Published: 15:26, 27 April 2018
Canterbury's poet laureate has won a six-figure sum in damages for abuse suffered in the care system.
Lemn Sissay, a renowned poet and broadcaster who was awarded an MBE in 2010, took Wigan Council to court last year over his treatment by social services as a child.
Born to an Ethiopian mother in Wigan in 1967, Mr Sissay was taken into care when he was only two months old.
After being looked after by foster carers until the age of 12, he was moved between a series of homes including the former Wood End Assessment Centre in Atherton, where he suffered physical, emotional and racial abuse.
In a blog, the poet said: "I'm tired. I have won my case against Wigan Council and I should be happy but I am just tired.
"I should be throwing a party for my 'win' but I won’t.
"This case has lasted over three years and a lifetime. It has tested me to the core, as it should've."
He is now due to receive a written apology and his social services files from the council.
As an adult Mr Sissay - who began writing poetry for solace - fought for access to his files in the hope they would contain answers about his upbringing.
After he received them two years ago, he heard their contents for the first time in a harrowing performance at the Royal Court in London, The Report, in front of an audience of 380 people.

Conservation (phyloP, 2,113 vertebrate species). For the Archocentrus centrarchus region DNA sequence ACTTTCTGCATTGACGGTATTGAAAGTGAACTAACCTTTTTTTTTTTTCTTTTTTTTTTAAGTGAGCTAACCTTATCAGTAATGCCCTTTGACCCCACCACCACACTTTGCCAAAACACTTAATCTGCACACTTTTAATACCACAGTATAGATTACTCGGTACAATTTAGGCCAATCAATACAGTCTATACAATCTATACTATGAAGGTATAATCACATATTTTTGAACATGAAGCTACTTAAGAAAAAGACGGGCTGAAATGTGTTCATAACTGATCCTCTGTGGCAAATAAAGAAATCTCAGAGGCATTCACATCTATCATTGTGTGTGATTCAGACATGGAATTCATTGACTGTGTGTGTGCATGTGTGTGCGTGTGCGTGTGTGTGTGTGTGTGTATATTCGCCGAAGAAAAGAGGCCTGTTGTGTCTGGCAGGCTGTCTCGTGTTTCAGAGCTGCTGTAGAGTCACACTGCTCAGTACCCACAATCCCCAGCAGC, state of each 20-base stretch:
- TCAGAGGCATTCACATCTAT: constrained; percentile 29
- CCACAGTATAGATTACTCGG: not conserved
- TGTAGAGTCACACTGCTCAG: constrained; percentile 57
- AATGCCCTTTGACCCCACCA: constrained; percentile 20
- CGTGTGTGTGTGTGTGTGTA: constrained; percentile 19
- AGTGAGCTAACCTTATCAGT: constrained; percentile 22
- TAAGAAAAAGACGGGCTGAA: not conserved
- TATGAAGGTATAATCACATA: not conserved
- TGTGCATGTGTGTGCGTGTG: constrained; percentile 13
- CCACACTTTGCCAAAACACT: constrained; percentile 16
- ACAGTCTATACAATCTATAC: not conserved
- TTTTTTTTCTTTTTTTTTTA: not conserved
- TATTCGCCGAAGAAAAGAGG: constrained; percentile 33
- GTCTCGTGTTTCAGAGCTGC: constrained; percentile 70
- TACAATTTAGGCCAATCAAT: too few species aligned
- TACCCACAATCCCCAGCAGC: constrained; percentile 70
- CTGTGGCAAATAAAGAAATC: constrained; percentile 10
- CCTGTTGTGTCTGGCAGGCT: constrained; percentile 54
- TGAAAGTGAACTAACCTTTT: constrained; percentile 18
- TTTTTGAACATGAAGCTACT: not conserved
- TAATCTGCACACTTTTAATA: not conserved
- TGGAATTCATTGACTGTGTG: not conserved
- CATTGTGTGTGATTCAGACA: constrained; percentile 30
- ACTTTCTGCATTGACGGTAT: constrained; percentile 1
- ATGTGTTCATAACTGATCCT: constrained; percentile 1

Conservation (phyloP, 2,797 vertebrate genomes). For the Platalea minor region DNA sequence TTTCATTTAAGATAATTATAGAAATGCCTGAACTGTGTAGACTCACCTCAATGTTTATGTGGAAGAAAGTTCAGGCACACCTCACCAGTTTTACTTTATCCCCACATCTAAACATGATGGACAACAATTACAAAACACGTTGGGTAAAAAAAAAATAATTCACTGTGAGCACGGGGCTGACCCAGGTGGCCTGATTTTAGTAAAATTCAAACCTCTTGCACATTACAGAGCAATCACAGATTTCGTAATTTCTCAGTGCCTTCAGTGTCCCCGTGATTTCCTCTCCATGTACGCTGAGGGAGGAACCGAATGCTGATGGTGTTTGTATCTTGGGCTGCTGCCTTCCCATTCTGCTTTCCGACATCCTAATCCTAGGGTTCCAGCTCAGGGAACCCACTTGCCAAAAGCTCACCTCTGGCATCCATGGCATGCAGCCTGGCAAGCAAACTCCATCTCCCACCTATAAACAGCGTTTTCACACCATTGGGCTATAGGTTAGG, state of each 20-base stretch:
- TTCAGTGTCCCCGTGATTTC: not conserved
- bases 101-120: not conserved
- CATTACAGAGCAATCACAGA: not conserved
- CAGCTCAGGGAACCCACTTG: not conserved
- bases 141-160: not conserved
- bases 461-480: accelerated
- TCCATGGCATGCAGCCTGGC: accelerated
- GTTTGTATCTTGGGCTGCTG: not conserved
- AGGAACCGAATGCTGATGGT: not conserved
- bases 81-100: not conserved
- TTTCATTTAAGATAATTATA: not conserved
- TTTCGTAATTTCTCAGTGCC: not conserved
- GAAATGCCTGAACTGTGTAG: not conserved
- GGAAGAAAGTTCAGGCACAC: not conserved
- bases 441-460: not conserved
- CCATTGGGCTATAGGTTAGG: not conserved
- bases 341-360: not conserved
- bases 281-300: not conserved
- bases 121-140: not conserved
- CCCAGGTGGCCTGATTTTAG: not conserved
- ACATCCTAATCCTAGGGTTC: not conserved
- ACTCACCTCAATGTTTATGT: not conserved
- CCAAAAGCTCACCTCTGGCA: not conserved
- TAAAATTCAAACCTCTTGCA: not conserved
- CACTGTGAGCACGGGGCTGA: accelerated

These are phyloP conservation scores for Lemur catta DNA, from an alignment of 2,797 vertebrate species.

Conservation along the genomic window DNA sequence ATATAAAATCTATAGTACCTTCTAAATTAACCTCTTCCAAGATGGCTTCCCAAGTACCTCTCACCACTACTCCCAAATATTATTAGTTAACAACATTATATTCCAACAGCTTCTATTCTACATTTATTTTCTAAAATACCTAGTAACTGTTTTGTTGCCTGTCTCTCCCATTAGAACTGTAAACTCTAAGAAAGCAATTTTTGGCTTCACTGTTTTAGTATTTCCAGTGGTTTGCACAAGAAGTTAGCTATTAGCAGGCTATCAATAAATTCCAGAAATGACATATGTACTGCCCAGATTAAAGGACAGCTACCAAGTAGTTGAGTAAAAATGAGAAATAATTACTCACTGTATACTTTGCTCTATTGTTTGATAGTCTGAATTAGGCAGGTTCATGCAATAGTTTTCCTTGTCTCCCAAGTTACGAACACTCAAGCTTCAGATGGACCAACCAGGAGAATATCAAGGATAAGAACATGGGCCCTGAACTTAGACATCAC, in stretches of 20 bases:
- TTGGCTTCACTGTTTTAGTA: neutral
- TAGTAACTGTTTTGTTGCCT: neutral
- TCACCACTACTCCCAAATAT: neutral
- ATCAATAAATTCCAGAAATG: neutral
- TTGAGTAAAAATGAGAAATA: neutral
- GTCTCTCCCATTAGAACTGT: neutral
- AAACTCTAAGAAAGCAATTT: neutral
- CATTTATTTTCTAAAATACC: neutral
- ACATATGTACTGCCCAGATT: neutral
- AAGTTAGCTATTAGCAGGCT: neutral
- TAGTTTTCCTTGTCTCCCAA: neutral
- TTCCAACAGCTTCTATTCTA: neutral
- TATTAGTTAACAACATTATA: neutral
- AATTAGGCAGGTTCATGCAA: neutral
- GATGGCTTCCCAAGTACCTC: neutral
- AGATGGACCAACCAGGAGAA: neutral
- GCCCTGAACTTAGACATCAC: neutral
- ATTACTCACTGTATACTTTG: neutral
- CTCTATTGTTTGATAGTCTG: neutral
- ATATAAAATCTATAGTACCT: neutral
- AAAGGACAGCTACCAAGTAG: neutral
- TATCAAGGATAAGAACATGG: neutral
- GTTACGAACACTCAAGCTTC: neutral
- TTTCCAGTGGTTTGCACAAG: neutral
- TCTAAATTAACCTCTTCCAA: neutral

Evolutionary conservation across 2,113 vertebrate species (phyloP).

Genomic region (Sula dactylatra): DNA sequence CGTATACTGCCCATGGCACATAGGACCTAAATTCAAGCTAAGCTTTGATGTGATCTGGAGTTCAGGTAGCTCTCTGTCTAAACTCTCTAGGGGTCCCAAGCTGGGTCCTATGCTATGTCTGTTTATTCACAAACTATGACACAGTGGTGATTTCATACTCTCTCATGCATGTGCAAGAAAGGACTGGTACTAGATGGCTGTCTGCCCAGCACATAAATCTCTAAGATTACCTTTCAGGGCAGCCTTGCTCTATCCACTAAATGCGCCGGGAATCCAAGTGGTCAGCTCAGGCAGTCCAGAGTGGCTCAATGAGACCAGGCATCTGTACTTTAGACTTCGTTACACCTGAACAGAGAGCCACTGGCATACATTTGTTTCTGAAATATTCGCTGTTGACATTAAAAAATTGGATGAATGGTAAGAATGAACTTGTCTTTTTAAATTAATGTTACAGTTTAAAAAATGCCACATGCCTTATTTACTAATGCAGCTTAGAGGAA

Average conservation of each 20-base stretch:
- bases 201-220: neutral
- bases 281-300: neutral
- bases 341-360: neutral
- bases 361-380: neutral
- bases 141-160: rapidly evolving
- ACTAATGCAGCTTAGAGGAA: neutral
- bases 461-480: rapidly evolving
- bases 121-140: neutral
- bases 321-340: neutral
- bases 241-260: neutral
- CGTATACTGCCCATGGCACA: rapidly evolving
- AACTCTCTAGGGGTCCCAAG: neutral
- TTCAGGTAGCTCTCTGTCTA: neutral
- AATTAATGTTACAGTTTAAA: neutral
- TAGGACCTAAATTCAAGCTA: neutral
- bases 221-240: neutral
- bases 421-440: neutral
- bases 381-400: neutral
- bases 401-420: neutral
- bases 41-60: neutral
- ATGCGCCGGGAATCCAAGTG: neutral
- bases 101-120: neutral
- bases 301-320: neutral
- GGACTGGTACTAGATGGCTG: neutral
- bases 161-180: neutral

A published poet since the age of 17, Mr Sissay has also been artist in residence at the South Bank Centre, the official poet of the London 2012 Olympic Games, and is currently chancellor of his home town’s University of Manchester.
He is frequently on TV and radio, including once being a castaway on Radio 4’s Desert Island Discs.
James Winterbottom, director for children’s services at Wigan Council, said: "We are happy that the case has been concluded and a mutual resolution found for both parties.
"We have apologised to Lemn and look forward to working with him going forward for the benefit of our children in care and care leavers."
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